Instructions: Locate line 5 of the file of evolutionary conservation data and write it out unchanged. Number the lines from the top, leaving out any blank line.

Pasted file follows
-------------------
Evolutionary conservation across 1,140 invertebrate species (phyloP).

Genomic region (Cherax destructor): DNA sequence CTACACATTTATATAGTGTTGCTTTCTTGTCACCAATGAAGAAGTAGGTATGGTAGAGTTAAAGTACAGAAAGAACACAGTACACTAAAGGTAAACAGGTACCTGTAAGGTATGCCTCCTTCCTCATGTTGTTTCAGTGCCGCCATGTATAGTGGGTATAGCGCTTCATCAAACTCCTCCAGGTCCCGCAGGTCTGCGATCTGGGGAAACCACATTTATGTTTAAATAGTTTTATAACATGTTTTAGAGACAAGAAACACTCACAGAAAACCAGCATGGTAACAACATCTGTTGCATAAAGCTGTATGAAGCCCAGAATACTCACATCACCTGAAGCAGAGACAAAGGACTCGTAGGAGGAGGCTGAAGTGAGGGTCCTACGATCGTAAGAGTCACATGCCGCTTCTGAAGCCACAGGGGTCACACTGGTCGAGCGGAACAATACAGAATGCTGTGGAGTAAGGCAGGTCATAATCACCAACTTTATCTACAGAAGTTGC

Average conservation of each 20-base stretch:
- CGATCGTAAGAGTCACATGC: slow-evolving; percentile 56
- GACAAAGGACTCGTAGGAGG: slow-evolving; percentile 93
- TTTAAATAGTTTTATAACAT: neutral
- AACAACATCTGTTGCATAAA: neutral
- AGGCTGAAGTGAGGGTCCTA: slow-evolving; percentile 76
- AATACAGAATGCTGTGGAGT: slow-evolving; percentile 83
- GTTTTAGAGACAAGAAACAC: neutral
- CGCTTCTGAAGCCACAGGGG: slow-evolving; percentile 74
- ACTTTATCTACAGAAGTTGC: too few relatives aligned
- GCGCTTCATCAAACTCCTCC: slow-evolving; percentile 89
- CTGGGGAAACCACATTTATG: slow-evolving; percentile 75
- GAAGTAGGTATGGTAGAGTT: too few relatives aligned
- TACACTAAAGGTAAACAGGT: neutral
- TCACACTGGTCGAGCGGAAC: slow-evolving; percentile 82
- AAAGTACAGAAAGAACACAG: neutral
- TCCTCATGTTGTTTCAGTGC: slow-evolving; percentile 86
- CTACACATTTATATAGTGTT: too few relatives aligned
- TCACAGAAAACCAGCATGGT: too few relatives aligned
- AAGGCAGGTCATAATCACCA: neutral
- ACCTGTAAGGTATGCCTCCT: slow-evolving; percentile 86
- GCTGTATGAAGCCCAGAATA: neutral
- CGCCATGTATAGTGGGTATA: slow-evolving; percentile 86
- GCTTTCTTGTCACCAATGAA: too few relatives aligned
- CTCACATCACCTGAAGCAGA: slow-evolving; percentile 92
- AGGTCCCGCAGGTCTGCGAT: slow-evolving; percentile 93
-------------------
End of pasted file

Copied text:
- GACAAAGGACTCGTAGGAGG: slow-evolving; percentile 93